Stage 4 Physics Student, University of Kent
With the increased use of smartphones in recent years, more people have looked to secure their smartphones to prevent others from gaining access to sensitive information.
Most knowledge-based passwords are easy to ascertain and can easily be described – for example “Person X’s PIN is 1234”. This Project aimed to utilise a graphical (image) password system instead of a standard numerical one and create a password system (for implementation on smartphones) that was more secure and memorable than a simple PIN. Graphical Passwords password techniques are a method whereby a person is shown a series of images and must select a subset of these images to constitute their password.
This makes use of the fact that the visual memory is generally stronger than the conceptual memory and hence graphical passwords are less easily forgotten. This is known as the Picture Superiority effect – which states that images or concepts are more easily remembered than words or numbers. As standard images face the same problem as knowledge based passwords, in the sense that they can be readily conveyed or relayed to another person, the project involved irreducible images (images that are difficult to describe and convey), namely – faces. A system was set up, using the facial recognition software known as E-FIT (Electronic Facial Identification Technique) wherein a person would construct a face made up of seven features; Hair, Eyebrows, Eyes, Nose, Mouth, Ears and Facial Shape. The user would use a selection process to choose all of their features and generate a complete face.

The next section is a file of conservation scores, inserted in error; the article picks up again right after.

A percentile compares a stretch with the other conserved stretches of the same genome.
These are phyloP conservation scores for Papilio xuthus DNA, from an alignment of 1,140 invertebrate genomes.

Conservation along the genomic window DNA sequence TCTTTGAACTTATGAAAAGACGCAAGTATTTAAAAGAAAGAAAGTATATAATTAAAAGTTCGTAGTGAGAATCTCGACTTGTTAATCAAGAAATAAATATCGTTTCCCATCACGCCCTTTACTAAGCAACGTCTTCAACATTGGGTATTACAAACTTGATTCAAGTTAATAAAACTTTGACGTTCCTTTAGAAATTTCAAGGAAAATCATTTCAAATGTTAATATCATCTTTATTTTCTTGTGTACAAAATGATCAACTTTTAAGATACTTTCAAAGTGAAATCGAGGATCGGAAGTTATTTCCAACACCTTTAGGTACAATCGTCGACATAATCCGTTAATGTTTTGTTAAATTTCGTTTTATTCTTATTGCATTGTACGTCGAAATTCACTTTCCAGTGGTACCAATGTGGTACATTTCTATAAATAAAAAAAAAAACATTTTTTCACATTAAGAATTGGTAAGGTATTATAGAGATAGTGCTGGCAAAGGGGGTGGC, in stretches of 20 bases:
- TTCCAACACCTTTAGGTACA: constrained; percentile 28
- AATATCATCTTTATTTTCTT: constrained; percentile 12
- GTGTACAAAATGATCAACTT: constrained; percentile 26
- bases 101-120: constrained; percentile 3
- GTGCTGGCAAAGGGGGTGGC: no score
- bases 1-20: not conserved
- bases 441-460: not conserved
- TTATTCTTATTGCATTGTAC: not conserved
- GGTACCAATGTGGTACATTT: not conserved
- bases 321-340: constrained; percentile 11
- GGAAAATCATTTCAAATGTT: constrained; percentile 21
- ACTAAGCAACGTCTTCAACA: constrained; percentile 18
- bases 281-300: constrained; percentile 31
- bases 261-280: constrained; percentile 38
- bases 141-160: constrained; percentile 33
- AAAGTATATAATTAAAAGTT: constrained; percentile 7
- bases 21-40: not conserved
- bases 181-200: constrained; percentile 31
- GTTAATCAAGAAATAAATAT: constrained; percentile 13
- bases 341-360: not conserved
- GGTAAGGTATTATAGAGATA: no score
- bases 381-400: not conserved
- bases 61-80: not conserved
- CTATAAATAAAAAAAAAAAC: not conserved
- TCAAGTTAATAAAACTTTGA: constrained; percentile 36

The password entrance system was tested by having the user remember their full password (entire face) for around a minute and then being shown a partial password with 4 missing facial features. They were then presented with image grids for each missing feature each of which contained their previously chosen feature. As there were 12 images per feature, the choice of 1 in 12 for 4 possible features gave the odds of correctly guessing a password to be 1 in 20,736 – twice as secure as a standard PIN which only offers 1 in 10,000.
Overall, only 24% of people managed to correctly enter all 4 missing features of their password However, the majority of people were able to correctly remember and identify at least 3 features of their password with only 4% of people being able to remember no parts of their passwords. And 64% of all missing features were entered correctly, suggesting that people do tend to remember faces well. However the results show that the password method used in this project could use some improvement such as using images of higher quality.
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